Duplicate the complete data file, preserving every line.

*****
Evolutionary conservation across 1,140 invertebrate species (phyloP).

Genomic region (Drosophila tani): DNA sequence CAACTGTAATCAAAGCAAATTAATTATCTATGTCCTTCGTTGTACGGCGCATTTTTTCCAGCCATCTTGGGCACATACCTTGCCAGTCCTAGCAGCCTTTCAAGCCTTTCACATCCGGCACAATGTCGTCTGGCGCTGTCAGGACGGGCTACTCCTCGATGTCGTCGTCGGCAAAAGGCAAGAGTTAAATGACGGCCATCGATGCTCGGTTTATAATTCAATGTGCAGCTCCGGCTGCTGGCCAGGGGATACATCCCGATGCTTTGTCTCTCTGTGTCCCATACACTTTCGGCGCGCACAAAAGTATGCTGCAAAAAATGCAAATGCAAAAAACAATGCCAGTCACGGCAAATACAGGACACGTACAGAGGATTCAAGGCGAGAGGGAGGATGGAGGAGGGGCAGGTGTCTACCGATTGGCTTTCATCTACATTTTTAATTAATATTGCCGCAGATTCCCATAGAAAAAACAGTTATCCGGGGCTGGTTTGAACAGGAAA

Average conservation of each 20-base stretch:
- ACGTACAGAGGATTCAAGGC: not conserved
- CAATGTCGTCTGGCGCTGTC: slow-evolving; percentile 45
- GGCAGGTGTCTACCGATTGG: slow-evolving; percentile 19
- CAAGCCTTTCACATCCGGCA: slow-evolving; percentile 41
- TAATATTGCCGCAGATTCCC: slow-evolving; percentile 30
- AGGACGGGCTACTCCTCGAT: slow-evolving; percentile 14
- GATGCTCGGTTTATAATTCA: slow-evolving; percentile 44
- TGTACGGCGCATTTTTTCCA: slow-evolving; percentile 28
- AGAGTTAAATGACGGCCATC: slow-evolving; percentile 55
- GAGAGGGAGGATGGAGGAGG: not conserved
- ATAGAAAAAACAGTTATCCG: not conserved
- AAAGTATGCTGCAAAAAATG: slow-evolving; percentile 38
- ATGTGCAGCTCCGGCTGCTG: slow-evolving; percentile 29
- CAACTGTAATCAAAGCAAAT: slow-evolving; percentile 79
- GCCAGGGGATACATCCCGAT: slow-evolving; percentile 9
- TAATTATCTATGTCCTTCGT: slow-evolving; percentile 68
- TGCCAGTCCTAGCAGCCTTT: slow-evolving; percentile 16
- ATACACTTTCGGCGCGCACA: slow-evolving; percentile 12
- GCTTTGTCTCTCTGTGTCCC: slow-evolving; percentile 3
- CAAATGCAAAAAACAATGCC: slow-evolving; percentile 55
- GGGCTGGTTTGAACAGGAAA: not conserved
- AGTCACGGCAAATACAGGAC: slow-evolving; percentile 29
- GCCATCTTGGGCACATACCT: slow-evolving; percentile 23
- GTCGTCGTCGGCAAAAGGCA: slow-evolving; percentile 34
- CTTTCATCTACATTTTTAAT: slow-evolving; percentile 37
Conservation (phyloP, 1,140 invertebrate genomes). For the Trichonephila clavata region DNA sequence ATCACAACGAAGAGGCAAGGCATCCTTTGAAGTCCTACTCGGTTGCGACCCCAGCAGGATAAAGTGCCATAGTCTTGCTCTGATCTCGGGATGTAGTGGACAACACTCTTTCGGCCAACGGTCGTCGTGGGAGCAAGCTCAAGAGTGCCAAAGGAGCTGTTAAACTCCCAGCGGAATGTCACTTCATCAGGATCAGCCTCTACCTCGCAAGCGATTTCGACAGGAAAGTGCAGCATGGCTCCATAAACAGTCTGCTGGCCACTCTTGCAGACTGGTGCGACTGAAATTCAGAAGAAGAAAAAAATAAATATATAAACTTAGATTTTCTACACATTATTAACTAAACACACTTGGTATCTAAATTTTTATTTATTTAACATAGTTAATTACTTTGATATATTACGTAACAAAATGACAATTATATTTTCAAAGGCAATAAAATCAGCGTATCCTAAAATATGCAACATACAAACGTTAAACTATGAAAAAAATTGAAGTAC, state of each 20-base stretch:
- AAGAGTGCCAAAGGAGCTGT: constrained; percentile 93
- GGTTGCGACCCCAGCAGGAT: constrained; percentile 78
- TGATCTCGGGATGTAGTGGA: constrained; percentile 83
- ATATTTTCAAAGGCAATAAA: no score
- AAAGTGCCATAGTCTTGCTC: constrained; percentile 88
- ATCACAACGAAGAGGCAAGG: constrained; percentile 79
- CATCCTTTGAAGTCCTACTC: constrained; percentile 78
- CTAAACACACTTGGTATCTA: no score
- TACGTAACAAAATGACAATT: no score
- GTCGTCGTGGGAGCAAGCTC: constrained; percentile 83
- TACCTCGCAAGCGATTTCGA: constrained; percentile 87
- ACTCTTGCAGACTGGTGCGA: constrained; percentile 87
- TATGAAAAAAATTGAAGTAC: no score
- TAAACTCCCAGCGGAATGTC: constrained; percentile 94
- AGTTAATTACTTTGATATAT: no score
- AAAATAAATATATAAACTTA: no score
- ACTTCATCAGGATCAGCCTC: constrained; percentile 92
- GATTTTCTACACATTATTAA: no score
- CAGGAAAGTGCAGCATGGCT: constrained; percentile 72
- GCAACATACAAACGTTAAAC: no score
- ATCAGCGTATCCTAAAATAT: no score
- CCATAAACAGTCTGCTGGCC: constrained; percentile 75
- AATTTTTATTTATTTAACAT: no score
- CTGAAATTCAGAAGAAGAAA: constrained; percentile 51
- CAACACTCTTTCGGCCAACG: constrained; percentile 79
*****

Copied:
Evolutionary conservation across 1,140 invertebrate species (phyloP).

Genomic region (Drosophila tani): DNA sequence CAACTGTAATCAAAGCAAATTAATTATCTATGTCCTTCGTTGTACGGCGCATTTTTTCCAGCCATCTTGGGCACATACCTTGCCAGTCCTAGCAGCCTTTCAAGCCTTTCACATCCGGCACAATGTCGTCTGGCGCTGTCAGGACGGGCTACTCCTCGATGTCGTCGTCGGCAAAAGGCAAGAGTTAAATGACGGCCATCGATGCTCGGTTTATAATTCAATGTGCAGCTCCGGCTGCTGGCCAGGGGATACATCCCGATGCTTTGTCTCTCTGTGTCCCATACACTTTCGGCGCGCACAAAAGTATGCTGCAAAAAATGCAAATGCAAAAAACAATGCCAGTCACGGCAAATACAGGACACGTACAGAGGATTCAAGGCGAGAGGGAGGATGGAGGAGGGGCAGGTGTCTACCGATTGGCTTTCATCTACATTTTTAATTAATATTGCCGCAGATTCCCATAGAAAAAACAGTTATCCGGGGCTGGTTTGAACAGGAAA

Average conservation of each 20-base stretch:
- ACGTACAGAGGATTCAAGGC: not conserved
- CAATGTCGTCTGGCGCTGTC: slow-evolving; percentile 45
- GGCAGGTGTCTACCGATTGG: slow-evolving; percentile 19
- CAAGCCTTTCACATCCGGCA: slow-evolving; percentile 41
- TAATATTGCCGCAGATTCCC: slow-evolving; percentile 30
- AGGACGGGCTACTCCTCGAT: slow-evolving; percentile 14
- GATGCTCGGTTTATAATTCA: slow-evolving; percentile 44
- TGTACGGCGCATTTTTTCCA: slow-evolving; percentile 28
- AGAGTTAAATGACGGCCATC: slow-evolving; percentile 55
- GAGAGGGAGGATGGAGGAGG: not conserved
- ATAGAAAAAACAGTTATCCG: not conserved
- AAAGTATGCTGCAAAAAATG: slow-evolving; percentile 38
- ATGTGCAGCTCCGGCTGCTG: slow-evolving; percentile 29
- CAACTGTAATCAAAGCAAAT: slow-evolving; percentile 79
- GCCAGGGGATACATCCCGAT: slow-evolving; percentile 9
- TAATTATCTATGTCCTTCGT: slow-evolving; percentile 68
- TGCCAGTCCTAGCAGCCTTT: slow-evolving; percentile 16
- ATACACTTTCGGCGCGCACA: slow-evolving; percentile 12
- GCTTTGTCTCTCTGTGTCCC: slow-evolving; percentile 3
- CAAATGCAAAAAACAATGCC: slow-evolving; percentile 55
- GGGCTGGTTTGAACAGGAAA: not conserved
- AGTCACGGCAAATACAGGAC: slow-evolving; percentile 29
- GCCATCTTGGGCACATACCT: slow-evolving; percentile 23
- GTCGTCGTCGGCAAAAGGCA: slow-evolving; percentile 34
- CTTTCATCTACATTTTTAAT: slow-evolving; percentile 37
Conservation (phyloP, 1,140 invertebrate genomes). For the Trichonephila clavata region DNA sequence ATCACAACGAAGAGGCAAGGCATCCTTTGAAGTCCTACTCGGTTGCGACCCCAGCAGGATAAAGTGCCATAGTCTTGCTCTGATCTCGGGATGTAGTGGACAACACTCTTTCGGCCAACGGTCGTCGTGGGAGCAAGCTCAAGAGTGCCAAAGGAGCTGTTAAACTCCCAGCGGAATGTCACTTCATCAGGATCAGCCTCTACCTCGCAAGCGATTTCGACAGGAAAGTGCAGCATGGCTCCATAAACAGTCTGCTGGCCACTCTTGCAGACTGGTGCGACTGAAATTCAGAAGAAGAAAAAAATAAATATATAAACTTAGATTTTCTACACATTATTAACTAAACACACTTGGTATCTAAATTTTTATTTATTTAACATAGTTAATTACTTTGATATATTACGTAACAAAATGACAATTATATTTTCAAAGGCAATAAAATCAGCGTATCCTAAAATATGCAACATACAAACGTTAAACTATGAAAAAAATTGAAGTAC, state of each 20-base stretch:
- AAGAGTGCCAAAGGAGCTGT: constrained; percentile 93
- GGTTGCGACCCCAGCAGGAT: constrained; percentile 78
- TGATCTCGGGATGTAGTGGA: constrained; percentile 83
- ATATTTTCAAAGGCAATAAA: no score
- AAAGTGCCATAGTCTTGCTC: constrained; percentile 88
- ATCACAACGAAGAGGCAAGG: constrained; percentile 79
- CATCCTTTGAAGTCCTACTC: constrained; percentile 78
- CTAAACACACTTGGTATCTA: no score
- TACGTAACAAAATGACAATT: no score
- GTCGTCGTGGGAGCAAGCTC: constrained; percentile 83
- TACCTCGCAAGCGATTTCGA: constrained; percentile 87
- ACTCTTGCAGACTGGTGCGA: constrained; percentile 87
- TATGAAAAAAATTGAAGTAC: no score
- TAAACTCCCAGCGGAATGTC: constrained; percentile 94
- AGTTAATTACTTTGATATAT: no score
- AAAATAAATATATAAACTTA: no score
- ACTTCATCAGGATCAGCCTC: constrained; percentile 92
- GATTTTCTACACATTATTAA: no score
- CAGGAAAGTGCAGCATGGCT: constrained; percentile 72
- GCAACATACAAACGTTAAAC: no score
- ATCAGCGTATCCTAAAATAT: no score
- CCATAAACAGTCTGCTGGCC: constrained; percentile 75
- AATTTTTATTTATTTAACAT: no score
- CTGAAATTCAGAAGAAGAAA: constrained; percentile 51
- CAACACTCTTTCGGCCAACG: constrained; percentile 79